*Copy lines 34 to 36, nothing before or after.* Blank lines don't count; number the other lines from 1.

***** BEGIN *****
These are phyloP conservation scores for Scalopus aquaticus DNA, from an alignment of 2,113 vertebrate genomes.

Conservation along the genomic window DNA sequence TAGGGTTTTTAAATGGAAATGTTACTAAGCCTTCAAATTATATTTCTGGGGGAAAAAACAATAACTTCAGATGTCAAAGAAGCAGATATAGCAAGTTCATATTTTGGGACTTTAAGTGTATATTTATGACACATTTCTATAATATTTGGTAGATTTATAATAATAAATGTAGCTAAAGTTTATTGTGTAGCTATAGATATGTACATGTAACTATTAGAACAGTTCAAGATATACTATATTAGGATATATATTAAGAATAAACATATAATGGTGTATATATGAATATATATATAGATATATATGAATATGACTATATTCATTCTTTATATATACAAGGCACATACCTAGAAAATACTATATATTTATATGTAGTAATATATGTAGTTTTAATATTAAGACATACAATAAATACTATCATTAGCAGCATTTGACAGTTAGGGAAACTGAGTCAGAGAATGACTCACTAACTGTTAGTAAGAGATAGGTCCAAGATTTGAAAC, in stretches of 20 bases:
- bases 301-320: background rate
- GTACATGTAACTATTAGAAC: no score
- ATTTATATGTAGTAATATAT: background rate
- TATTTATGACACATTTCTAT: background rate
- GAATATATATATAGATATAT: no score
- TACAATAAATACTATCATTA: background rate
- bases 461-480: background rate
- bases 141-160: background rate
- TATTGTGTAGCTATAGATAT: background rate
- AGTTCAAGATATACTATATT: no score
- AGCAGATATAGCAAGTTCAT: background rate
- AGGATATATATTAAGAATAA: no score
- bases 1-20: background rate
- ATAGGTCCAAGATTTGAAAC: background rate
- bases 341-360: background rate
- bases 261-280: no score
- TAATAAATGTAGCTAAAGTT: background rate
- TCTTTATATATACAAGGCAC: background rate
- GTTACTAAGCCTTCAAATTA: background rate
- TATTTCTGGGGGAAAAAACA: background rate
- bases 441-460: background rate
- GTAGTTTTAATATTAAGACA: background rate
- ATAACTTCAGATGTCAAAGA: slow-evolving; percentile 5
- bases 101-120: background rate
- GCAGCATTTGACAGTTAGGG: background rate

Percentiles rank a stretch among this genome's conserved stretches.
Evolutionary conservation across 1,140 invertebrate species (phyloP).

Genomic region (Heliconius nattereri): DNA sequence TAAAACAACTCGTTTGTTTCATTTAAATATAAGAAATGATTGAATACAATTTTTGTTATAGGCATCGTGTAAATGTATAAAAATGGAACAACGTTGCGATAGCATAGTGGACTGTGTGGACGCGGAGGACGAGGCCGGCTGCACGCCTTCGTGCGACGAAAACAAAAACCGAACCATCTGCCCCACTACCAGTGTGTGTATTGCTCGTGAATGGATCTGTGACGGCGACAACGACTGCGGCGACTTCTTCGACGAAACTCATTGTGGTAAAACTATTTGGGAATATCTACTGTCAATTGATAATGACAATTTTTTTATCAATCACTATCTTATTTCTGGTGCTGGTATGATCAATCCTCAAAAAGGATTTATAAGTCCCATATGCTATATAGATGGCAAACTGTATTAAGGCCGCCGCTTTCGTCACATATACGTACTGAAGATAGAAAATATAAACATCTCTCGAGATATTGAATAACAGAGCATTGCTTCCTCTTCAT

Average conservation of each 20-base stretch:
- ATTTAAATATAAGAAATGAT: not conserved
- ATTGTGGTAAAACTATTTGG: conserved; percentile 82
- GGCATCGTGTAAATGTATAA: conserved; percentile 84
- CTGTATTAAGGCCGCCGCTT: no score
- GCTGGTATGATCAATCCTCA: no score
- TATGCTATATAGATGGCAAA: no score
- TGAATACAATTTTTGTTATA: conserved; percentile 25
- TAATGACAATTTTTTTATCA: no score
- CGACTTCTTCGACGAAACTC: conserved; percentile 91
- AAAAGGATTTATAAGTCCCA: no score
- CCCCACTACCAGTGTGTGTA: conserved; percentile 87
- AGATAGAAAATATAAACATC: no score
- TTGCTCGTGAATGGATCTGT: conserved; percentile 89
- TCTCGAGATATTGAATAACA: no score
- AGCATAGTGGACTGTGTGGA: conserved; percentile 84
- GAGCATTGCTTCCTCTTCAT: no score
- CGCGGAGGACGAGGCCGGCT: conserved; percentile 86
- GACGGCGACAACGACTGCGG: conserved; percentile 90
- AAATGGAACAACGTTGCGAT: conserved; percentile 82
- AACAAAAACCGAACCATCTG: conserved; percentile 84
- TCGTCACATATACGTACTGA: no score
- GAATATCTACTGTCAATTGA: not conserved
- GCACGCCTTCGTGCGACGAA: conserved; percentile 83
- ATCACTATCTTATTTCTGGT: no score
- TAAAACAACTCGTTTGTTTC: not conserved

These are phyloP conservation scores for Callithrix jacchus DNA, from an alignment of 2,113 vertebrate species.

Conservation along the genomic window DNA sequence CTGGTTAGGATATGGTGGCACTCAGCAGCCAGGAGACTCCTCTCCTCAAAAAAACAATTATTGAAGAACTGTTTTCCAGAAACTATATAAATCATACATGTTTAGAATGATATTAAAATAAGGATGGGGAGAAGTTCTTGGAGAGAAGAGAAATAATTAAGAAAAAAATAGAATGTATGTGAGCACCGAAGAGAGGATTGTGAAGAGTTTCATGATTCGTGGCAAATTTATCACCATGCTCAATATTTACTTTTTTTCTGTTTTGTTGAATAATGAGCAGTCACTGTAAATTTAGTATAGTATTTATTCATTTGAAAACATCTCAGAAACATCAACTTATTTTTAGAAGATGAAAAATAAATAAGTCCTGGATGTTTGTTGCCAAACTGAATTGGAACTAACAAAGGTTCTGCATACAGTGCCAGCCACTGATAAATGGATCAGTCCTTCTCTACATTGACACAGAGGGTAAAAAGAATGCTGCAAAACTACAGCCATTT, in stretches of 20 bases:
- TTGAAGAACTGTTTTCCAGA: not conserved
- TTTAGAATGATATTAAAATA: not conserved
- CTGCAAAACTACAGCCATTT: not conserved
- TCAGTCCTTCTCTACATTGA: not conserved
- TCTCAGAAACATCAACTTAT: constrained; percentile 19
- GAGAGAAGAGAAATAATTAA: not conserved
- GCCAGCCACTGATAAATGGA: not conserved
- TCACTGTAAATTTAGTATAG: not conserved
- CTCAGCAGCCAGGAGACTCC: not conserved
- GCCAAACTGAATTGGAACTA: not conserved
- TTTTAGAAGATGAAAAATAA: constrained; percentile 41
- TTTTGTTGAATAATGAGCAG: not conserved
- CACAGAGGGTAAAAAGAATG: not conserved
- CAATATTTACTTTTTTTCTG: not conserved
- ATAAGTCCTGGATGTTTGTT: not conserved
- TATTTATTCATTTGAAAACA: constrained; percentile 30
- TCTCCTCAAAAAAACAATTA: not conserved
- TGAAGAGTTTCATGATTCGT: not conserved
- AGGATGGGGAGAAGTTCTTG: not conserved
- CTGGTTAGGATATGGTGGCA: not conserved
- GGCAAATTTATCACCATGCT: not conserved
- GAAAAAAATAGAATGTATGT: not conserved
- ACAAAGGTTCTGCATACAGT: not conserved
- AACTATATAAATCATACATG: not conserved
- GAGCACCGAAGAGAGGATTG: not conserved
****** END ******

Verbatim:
- GGCATCGTGTAAATGTATAA: conserved; percentile 84
- CTGTATTAAGGCCGCCGCTT: no score
- GCTGGTATGATCAATCCTCA: no score